Mayor Cheryl and county supervisor Greg Cox
As the Sweetwater Union High School District elections loom closer, Chula Vista mayor Cheryl Cox and county supervisor Greg Cox are flexing their political muscle in the campaign.
On October 14, many residents who live in Sweetwater Area 2 received a robo-call from Supervisor Cox urging them to clean up Sweetwater with a vote for Kevin O’Neill. The robo-call indicated that the plea was also on behalf of the mayor, his wife.
Sweetwater Area 2 covers a portion of western and eastern Chula Vista and Bonita.
As listed on the sample ballot, the candidates for Area 2 are: Dr. Adrian Arancibia, Bertha Lopez, Kevin O’Neill, Kevin J. Pike and Dana Toogood. All the candidates’ platforms are based on reform, anti-corruption, or integrity.
In 2009, when O’Neill applied to fill a vacant council seat, the U-T described O’Neill as “a local contractor and close ally of Mayor Cheryl Cox.”
O’Neill often appears at Chula Vista City Council meetings to support the mayor’s projects. He was one of two people who spoke in favor of the unpopular general plan change that allowed an increase in condominium density in the Otay Lakes area.
Aside from lending their voices to a robo-call, the Coxes are hosting a fundraiser for O’Neill.
In the first round of campaign donations, the Coxes contributed a cumulative of $520 to O’Neill’s campaign. David Malcolm, also a longtime friend and ally of both Coxes and O’Neill, contributed $250.
The Coxes have also endorsed Thomas Schaaf, a candidate for Area 5.
One of the first items of business for the newly elected Sweetwater board will be to choose a new superintendent. Mayor Cox will be termed out in December.
In 2014, Cox became involved in the prolonged discord and corruption in the Sweetwater district. In February, she gave a State of the City address in which she said, “…I am done watching poor governance get worse, and I am compelled to confront Sweetwater’s current problems through my ability to convene community members in constructive conversation.”
Mayor Cox and former Sweetwater superintendent Jesus Gandara both came into office in 2006. The Gandara years were plagued by discord and accusations of corruption. Ultimately, Gandara pleaded guilty to a a felony conspiracy charge.
During the Gandara years, the Coxes lent support to him through public appearances or, in the case of Supervisor Cox, a quote to a Gandara op-ed piece in Star News praising Proposition O implementation.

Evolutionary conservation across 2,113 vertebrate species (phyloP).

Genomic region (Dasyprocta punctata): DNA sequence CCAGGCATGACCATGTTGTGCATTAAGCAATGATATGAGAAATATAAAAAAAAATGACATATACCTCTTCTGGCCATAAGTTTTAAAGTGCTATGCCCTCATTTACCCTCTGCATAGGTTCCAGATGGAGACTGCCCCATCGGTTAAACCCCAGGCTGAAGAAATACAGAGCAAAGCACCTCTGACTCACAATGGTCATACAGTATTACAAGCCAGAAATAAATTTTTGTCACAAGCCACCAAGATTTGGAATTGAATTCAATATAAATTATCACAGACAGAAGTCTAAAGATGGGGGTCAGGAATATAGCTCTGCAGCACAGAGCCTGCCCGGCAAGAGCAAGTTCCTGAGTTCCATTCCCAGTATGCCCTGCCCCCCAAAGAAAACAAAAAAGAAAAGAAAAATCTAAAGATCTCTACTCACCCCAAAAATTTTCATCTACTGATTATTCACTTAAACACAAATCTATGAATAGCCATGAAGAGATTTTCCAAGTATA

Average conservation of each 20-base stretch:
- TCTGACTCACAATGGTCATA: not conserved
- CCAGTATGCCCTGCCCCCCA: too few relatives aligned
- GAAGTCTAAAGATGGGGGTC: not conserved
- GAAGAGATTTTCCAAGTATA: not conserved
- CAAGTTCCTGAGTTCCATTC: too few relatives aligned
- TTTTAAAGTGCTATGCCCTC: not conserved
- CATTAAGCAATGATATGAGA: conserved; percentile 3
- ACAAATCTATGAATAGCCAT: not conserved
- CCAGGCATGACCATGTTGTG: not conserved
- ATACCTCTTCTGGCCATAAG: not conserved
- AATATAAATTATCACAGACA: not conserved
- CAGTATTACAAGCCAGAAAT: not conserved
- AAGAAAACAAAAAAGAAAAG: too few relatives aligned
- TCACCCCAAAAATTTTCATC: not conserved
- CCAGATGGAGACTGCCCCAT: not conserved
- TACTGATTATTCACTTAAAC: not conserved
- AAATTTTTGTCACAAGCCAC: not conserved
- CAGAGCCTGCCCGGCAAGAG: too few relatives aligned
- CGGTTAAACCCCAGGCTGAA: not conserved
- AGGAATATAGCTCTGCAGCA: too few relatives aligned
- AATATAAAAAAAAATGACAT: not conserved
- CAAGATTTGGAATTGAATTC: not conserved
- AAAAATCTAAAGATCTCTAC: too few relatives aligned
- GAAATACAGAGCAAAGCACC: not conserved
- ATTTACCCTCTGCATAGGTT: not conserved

When Gandara was sent packing, former superintendent Ed Brand returned. His regime, like Gandara’s, was plagued with problems — most notably boardroom strife and controversial real estate deals. Yet, Mayor Cox was silent.
In her February address she explained: “I’ve repeatedly been asked to intervene; however, a mayor’s jurisdiction in our schools is limited, so until now, I have purposefully abstained.” Then Cox put in appearances at a Sweetwater Proposition O bond oversight meeting and two board meetings.
She also held “community conversations” on “preparing for future leadership.” She asked invitees to respond to questions such as: “If you were to ask Sweetwater board candidates two questions to gauge their ability to effectively serve as trustee of the district, what would they be?
An April Star News article states, “She [Mayor Cox] said the upcoming general election will be the time for voters in the South Bay to elect the right board members.”
Then she and county supervisor Cox publicly endorsed O’Neill and Schaaf.
Dave Grylls is a Sweetwater parent who has met with superintendents and attended school board meetings to express concerns about district issues.
On October 20, Grylls said that he hates to see this election getting “muddled by politicking. We aren’t interested in people who are going to be elected and then come in and do a slam dunk for a superintendent. We have enough nepotism and cronyism in our city.”
On October 21, Fran Brinkman said she and several others have been fighting Sweetwater corruption for six years. “We studied every agenda and went to every board meeting and questioned everything that needed to be questioned. We were the whistleblowers and we did this for the Sweetwater students.”
Brinkman said she put in a request to the district three weeks ago to start a superintendent search.
“I believe we need a superintendent who will come in from the outside with fresh eyes to do the business of the people,” said Brinkman. “We need someone who doesn’t have any personal relationships with anyone in the district and who is not politically entangled.”